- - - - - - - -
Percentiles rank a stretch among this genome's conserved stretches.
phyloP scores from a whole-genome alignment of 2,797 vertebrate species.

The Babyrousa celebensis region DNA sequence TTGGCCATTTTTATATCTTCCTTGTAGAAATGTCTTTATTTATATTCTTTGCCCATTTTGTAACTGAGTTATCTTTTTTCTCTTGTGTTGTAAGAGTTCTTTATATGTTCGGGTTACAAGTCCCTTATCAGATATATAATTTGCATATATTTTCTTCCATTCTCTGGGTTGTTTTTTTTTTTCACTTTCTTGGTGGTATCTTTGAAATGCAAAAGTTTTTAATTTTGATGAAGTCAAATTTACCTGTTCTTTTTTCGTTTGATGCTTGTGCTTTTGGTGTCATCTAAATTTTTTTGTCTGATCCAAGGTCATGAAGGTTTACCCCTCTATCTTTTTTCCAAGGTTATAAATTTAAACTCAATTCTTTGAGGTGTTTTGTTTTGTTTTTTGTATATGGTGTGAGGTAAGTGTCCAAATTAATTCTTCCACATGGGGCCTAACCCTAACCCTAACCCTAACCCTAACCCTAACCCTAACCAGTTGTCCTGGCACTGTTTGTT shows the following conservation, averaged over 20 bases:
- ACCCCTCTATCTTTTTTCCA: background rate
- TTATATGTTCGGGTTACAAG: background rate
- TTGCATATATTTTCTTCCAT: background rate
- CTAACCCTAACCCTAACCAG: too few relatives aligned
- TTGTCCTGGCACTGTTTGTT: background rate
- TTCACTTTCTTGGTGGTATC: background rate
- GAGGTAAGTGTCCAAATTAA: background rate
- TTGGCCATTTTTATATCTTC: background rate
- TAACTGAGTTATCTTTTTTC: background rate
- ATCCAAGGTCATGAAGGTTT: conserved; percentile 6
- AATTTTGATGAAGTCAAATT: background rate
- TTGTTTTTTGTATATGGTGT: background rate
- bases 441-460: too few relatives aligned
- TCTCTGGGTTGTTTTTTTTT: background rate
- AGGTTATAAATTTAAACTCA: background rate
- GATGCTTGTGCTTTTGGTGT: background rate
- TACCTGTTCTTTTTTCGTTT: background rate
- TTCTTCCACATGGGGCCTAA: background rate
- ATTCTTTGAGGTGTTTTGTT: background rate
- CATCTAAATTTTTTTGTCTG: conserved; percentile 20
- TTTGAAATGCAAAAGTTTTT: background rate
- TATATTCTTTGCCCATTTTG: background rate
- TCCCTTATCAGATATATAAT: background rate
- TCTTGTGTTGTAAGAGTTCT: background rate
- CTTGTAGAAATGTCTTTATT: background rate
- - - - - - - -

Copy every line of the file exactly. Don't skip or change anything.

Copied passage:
Percentiles rank a stretch among this genome's conserved stretches.
phyloP scores from a whole-genome alignment of 2,797 vertebrate species.

The Babyrousa celebensis region DNA sequence TTGGCCATTTTTATATCTTCCTTGTAGAAATGTCTTTATTTATATTCTTTGCCCATTTTGTAACTGAGTTATCTTTTTTCTCTTGTGTTGTAAGAGTTCTTTATATGTTCGGGTTACAAGTCCCTTATCAGATATATAATTTGCATATATTTTCTTCCATTCTCTGGGTTGTTTTTTTTTTTCACTTTCTTGGTGGTATCTTTGAAATGCAAAAGTTTTTAATTTTGATGAAGTCAAATTTACCTGTTCTTTTTTCGTTTGATGCTTGTGCTTTTGGTGTCATCTAAATTTTTTTGTCTGATCCAAGGTCATGAAGGTTTACCCCTCTATCTTTTTTCCAAGGTTATAAATTTAAACTCAATTCTTTGAGGTGTTTTGTTTTGTTTTTTGTATATGGTGTGAGGTAAGTGTCCAAATTAATTCTTCCACATGGGGCCTAACCCTAACCCTAACCCTAACCCTAACCCTAACCCTAACCAGTTGTCCTGGCACTGTTTGTT shows the following conservation, averaged over 20 bases:
- ACCCCTCTATCTTTTTTCCA: background rate
- TTATATGTTCGGGTTACAAG: background rate
- TTGCATATATTTTCTTCCAT: background rate
- CTAACCCTAACCCTAACCAG: too few relatives aligned
- TTGTCCTGGCACTGTTTGTT: background rate
- TTCACTTTCTTGGTGGTATC: background rate
- GAGGTAAGTGTCCAAATTAA: background rate
- TTGGCCATTTTTATATCTTC: background rate
- TAACTGAGTTATCTTTTTTC: background rate
- ATCCAAGGTCATGAAGGTTT: conserved; percentile 6
- AATTTTGATGAAGTCAAATT: background rate
- TTGTTTTTTGTATATGGTGT: background rate
- bases 441-460: too few relatives aligned
- TCTCTGGGTTGTTTTTTTTT: background rate
- AGGTTATAAATTTAAACTCA: background rate
- GATGCTTGTGCTTTTGGTGT: background rate
- TACCTGTTCTTTTTTCGTTT: background rate
- TTCTTCCACATGGGGCCTAA: background rate
- ATTCTTTGAGGTGTTTTGTT: background rate
- CATCTAAATTTTTTTGTCTG: conserved; percentile 20
- TTTGAAATGCAAAAGTTTTT: background rate
- TATATTCTTTGCCCATTTTG: background rate
- TCCCTTATCAGATATATAAT: background rate
- TCTTGTGTTGTAAGAGTTCT: background rate
- CTTGTAGAAATGTCTTTATT: background rate